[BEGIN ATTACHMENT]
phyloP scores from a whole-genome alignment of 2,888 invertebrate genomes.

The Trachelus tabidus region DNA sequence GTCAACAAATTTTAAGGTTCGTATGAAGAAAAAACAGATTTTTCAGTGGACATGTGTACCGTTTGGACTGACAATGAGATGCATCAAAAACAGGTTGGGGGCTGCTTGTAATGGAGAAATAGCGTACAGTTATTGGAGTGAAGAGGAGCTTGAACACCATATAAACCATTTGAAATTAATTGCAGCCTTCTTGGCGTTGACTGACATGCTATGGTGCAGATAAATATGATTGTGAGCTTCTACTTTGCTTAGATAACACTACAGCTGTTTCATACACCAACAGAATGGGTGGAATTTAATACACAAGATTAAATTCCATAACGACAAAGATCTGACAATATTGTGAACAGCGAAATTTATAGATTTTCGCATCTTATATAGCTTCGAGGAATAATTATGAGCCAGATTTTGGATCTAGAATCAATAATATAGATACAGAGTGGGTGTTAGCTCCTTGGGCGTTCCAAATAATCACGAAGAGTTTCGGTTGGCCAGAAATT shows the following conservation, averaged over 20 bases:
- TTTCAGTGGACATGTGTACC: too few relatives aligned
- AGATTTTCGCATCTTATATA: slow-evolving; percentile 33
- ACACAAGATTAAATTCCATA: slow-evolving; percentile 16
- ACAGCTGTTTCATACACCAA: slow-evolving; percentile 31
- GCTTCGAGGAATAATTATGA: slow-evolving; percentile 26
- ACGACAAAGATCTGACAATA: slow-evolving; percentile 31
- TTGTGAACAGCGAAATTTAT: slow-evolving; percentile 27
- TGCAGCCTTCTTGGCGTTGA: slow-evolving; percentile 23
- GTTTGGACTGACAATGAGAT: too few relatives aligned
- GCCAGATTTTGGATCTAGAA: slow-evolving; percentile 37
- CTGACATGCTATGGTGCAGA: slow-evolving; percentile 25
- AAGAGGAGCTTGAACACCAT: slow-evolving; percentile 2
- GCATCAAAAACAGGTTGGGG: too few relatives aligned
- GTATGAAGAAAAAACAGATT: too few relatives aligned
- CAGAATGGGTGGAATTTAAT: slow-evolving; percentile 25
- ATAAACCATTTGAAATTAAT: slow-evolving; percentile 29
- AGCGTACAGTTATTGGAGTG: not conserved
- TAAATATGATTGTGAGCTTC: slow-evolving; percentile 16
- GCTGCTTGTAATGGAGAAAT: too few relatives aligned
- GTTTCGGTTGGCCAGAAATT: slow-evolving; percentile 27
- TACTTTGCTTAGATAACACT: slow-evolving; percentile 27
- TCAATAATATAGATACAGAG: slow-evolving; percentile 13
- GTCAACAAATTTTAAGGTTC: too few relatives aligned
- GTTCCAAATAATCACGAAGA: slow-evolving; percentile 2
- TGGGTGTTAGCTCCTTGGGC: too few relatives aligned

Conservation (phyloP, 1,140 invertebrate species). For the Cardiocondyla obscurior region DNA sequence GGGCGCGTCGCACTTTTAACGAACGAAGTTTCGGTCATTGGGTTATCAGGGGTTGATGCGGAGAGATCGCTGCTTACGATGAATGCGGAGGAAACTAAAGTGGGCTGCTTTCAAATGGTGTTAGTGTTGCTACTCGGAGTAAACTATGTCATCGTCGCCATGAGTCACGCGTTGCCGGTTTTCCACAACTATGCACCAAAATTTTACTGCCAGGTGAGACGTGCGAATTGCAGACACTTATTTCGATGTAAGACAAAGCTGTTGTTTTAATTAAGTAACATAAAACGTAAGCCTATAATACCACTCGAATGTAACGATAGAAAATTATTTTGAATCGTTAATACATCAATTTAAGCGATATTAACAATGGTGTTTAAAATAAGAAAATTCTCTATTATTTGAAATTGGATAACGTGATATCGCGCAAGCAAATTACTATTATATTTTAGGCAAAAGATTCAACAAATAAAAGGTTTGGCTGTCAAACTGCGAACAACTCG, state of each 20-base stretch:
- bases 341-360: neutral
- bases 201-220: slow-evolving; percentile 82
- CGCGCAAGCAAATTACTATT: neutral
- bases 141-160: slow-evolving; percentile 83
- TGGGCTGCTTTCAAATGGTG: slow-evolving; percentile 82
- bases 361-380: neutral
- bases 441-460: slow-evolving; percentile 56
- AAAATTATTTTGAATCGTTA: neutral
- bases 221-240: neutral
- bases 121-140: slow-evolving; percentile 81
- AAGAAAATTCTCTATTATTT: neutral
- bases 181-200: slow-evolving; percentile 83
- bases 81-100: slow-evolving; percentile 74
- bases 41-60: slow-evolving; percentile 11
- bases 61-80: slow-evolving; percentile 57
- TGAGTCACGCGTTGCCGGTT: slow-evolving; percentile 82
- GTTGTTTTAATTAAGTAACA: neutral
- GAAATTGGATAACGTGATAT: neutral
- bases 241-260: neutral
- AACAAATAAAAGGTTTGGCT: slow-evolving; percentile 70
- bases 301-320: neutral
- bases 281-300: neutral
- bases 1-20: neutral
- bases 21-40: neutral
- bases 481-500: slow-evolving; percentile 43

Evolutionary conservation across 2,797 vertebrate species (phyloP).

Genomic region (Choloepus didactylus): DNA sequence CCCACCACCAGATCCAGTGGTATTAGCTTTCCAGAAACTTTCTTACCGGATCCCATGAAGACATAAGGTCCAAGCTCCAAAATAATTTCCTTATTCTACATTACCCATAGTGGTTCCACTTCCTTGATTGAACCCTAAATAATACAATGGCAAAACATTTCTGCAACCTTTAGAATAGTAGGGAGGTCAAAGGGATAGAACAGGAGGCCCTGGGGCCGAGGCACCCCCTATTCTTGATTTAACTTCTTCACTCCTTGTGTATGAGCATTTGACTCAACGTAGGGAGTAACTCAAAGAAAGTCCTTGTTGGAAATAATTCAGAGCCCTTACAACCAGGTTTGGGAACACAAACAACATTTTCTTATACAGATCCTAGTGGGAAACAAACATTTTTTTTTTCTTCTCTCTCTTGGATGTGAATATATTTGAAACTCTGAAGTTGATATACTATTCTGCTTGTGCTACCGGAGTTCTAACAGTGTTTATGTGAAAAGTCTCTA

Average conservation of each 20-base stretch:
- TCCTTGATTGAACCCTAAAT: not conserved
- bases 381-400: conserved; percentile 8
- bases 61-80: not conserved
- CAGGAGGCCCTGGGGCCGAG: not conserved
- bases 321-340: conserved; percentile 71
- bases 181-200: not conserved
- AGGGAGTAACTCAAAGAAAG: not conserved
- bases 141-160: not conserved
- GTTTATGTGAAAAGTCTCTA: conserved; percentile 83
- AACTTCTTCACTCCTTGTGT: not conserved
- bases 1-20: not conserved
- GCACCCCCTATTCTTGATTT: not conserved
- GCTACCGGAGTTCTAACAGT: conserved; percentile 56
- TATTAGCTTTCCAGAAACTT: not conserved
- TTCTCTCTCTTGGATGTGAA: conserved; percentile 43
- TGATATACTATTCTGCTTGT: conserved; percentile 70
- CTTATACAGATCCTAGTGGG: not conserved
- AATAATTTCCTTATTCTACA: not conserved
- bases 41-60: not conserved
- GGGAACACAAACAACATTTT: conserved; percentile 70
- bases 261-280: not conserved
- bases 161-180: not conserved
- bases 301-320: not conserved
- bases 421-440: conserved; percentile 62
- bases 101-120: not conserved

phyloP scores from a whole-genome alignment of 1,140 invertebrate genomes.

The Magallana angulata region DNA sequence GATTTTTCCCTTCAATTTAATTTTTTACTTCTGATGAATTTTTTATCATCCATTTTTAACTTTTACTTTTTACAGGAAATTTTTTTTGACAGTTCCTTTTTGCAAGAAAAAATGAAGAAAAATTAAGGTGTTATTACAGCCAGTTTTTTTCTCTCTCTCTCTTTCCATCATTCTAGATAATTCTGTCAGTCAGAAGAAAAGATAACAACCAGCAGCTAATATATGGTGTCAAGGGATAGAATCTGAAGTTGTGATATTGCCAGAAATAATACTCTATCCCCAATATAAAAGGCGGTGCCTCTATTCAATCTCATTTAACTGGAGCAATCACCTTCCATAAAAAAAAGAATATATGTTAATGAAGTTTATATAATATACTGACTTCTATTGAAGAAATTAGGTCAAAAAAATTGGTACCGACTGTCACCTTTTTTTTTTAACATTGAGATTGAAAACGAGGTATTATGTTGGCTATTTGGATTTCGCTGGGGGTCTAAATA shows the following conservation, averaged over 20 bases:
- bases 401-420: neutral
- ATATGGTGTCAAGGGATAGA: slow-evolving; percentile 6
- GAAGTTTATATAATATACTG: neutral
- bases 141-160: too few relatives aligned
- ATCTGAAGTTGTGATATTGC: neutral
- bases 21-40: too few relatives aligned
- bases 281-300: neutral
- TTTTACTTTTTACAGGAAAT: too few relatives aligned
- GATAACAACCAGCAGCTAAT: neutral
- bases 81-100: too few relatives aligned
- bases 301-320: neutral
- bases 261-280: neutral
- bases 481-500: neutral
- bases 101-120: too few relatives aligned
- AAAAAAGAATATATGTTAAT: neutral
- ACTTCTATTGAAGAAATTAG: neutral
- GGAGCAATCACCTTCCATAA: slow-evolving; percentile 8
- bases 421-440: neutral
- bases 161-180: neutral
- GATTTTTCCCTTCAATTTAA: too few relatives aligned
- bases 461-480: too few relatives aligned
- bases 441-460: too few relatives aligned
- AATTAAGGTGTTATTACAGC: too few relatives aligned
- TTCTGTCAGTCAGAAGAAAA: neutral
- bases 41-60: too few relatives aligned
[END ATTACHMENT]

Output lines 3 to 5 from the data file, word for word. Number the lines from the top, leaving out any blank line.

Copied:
- TTTCAGTGGACATGTGTACC: too few relatives aligned
- AGATTTTCGCATCTTATATA: slow-evolving; percentile 33
- ACACAAGATTAAATTCCATA: slow-evolving; percentile 16